Hope's other grown children lend her a hand when they can. Her 76-year-old mother, who lives across the street, helps out with babysitting. But Hope doesn't want to ask too much of her children, who are in their thirties. "They're young people, they work full-time, and they have lives," she says. "And my mother is at the time in her life where she should be able to travel and enjoy herself."

Hope attends--and has been the featured speaker--at a monthly grandparent support group sponsored by Catholic Charities. Participants exchange resource ideas: how to get cheap clothing for kids, where to turn for help. Some grandparents don't qualify for food stamps because of the assets they've accumulated through a lifetime of work, such as a life insurance policy or a decent car. Others may run into trouble because they live in a subsidized senior-citizen high-rise that doesn't allow children, yet they can't afford to rent another apartment.

Hope does receive food stamps and Medicaid coverage for the kids. But diapers don't come cheap, and her growing grandchildren go through a gallon of milk a day. So when the furnace went out on a cold day this winter and she couldn't pay for repairs, Hope and her grandchildren collected kindling in the backyard and built a fire in the fireplace. The family speared some hot dogs and marshmallows for roasting and turned their misfortune into a party.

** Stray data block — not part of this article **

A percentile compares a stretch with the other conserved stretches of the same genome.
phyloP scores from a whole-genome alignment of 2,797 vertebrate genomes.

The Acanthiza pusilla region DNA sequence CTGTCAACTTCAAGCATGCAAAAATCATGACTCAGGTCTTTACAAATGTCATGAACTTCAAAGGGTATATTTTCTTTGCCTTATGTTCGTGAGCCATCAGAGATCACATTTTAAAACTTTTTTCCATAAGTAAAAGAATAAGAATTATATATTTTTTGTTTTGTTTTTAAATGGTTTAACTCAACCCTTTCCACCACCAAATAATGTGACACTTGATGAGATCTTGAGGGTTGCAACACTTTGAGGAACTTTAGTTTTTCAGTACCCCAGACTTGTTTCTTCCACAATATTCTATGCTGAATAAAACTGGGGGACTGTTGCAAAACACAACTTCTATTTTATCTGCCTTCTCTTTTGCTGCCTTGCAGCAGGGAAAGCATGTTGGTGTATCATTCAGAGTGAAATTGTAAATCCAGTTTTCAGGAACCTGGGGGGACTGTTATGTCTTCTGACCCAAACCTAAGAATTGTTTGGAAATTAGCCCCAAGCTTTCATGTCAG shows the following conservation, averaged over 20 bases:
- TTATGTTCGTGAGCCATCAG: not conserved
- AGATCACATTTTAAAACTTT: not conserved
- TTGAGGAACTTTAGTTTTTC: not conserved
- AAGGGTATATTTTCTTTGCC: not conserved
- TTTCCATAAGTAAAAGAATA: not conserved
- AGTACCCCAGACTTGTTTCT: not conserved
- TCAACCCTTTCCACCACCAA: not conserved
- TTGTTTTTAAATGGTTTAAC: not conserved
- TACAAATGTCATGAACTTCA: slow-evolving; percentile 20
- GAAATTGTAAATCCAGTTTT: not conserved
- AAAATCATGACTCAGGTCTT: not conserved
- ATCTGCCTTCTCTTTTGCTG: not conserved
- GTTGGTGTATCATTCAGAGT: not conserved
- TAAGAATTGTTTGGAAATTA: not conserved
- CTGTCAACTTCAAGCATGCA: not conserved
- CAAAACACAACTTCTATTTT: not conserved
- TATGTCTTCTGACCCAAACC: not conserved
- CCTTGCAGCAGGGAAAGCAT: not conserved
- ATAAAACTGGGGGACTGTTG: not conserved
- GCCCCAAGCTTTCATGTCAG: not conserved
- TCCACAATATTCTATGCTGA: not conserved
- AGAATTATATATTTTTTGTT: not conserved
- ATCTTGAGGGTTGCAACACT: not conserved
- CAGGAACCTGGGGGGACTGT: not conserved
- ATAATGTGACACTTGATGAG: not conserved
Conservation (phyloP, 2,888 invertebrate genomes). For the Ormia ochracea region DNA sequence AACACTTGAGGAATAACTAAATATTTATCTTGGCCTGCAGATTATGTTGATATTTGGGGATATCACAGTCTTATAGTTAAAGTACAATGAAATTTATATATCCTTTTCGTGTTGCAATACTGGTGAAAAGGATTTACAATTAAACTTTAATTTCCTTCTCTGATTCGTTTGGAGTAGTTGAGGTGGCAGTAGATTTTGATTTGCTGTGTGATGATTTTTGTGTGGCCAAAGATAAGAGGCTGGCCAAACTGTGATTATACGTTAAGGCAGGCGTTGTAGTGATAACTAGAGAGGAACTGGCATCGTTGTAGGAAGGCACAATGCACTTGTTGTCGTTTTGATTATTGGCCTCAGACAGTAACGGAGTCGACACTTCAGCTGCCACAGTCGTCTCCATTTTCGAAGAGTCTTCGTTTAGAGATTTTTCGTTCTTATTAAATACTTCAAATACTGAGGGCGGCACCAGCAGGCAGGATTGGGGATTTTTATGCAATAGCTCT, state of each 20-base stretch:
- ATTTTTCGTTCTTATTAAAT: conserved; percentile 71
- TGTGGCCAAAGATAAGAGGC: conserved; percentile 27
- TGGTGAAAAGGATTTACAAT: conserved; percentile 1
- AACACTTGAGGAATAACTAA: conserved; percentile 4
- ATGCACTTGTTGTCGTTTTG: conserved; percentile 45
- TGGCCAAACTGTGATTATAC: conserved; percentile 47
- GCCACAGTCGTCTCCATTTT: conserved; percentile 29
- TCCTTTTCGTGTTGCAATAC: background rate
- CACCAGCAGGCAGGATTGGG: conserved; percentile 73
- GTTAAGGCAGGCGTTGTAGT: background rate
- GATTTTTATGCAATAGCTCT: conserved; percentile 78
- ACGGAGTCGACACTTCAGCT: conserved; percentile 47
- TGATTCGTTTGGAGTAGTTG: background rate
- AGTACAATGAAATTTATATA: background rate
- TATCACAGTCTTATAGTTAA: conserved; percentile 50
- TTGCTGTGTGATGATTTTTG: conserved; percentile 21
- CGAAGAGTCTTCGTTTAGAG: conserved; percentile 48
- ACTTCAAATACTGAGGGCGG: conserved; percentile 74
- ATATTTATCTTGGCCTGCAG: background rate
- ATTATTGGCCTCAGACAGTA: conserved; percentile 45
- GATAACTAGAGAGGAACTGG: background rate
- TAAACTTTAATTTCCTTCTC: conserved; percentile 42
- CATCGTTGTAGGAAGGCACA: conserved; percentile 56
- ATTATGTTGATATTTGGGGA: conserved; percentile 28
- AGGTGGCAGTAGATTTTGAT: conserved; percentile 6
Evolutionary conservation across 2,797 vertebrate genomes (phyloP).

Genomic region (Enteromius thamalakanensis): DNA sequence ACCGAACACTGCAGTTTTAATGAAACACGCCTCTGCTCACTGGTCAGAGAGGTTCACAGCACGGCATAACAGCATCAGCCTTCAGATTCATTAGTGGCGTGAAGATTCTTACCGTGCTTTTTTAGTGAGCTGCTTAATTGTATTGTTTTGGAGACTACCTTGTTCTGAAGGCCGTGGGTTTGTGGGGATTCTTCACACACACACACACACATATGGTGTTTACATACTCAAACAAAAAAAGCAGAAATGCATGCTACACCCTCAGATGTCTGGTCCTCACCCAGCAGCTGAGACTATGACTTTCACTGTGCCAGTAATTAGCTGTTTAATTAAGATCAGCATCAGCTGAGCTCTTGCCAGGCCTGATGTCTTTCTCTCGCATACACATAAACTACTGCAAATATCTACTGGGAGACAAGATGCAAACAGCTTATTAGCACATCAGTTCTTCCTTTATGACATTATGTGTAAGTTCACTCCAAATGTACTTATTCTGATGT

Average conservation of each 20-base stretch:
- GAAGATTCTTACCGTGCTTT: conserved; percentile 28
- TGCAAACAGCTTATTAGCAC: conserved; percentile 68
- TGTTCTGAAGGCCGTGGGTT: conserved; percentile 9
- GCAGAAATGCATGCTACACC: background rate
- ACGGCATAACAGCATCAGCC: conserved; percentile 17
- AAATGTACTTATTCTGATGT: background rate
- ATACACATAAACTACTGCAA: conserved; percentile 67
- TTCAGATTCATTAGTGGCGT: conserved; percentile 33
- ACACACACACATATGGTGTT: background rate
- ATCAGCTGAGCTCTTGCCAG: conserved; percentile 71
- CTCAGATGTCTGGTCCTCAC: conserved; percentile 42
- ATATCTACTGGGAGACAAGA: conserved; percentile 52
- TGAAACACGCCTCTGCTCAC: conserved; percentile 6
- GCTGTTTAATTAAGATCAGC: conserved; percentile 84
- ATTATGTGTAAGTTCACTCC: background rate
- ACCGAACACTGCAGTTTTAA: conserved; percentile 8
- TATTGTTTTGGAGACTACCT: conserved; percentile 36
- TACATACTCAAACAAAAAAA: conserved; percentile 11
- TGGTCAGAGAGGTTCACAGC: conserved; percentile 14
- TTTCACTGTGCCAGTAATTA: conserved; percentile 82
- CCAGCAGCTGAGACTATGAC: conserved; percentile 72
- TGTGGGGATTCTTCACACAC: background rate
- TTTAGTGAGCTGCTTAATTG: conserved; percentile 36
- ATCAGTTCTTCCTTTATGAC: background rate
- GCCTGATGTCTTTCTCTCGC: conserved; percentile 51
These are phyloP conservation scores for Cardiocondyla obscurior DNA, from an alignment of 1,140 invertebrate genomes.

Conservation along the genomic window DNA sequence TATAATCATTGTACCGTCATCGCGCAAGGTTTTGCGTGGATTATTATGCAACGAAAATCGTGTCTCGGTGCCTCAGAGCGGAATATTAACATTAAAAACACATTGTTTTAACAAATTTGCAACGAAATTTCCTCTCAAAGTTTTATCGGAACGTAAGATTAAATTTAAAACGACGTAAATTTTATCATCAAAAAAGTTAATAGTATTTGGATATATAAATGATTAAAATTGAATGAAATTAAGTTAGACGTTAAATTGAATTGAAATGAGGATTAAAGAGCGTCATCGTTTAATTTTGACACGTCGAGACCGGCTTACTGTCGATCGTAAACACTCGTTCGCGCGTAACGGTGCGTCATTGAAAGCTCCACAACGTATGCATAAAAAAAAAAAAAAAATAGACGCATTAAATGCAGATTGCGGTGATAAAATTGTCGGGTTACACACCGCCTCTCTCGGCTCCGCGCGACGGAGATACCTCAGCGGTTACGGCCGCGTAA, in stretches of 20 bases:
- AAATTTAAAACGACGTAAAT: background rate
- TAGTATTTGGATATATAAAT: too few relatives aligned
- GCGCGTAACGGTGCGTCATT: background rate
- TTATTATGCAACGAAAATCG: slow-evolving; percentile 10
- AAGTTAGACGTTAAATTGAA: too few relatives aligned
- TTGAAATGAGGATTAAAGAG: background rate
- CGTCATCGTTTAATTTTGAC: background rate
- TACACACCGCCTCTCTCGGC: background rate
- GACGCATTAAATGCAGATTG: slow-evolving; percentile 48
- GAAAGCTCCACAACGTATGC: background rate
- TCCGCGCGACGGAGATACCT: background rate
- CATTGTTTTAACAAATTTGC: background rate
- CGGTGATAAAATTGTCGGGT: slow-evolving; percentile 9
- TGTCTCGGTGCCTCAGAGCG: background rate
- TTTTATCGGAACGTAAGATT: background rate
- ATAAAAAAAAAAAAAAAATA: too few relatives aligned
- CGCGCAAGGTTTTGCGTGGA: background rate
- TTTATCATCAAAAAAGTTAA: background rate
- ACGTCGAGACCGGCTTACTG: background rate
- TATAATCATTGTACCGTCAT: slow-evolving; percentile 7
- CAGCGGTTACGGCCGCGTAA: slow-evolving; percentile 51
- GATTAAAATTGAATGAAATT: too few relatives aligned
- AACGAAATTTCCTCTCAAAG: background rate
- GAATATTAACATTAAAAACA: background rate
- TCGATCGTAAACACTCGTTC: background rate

"I wouldn't change it for the world, no matter how tough it gets," says Hope. "I would never give up on my grandkids. If we had to sleep in a cardboard box, we'd do it together."

"These grandparents," Heckers points out, "are really doing our society a huge favor by raising these kids who otherwise would be in foster care. One hundred percent of the grandparents that we see have such a healthy, positive attitude about raising their grandchildren."

But child-rearing still costs money--and state assistance doesn't fill the gap when the worst happens unexpectedly. Hope says Leonard did all the bookkeeping and bill-paying for her family. "One thing I would tell all wives: Pay a little more attention to the business stuff," she says.

Now she's making sure her grandchildren will be provided for if anything happened to her. "I want everything to be in place. You need to get things set up for the grandchildren," she says. "At our age, you really don't know what could happen."

Leonard's union local is working with RTD to set up classes for retiring employees and their spouses so they can discuss their pension options thoroughly before selecting a plan. "Once they sign that dotted line," says union officer Nichol, "it's a done deal.

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Gayle Worland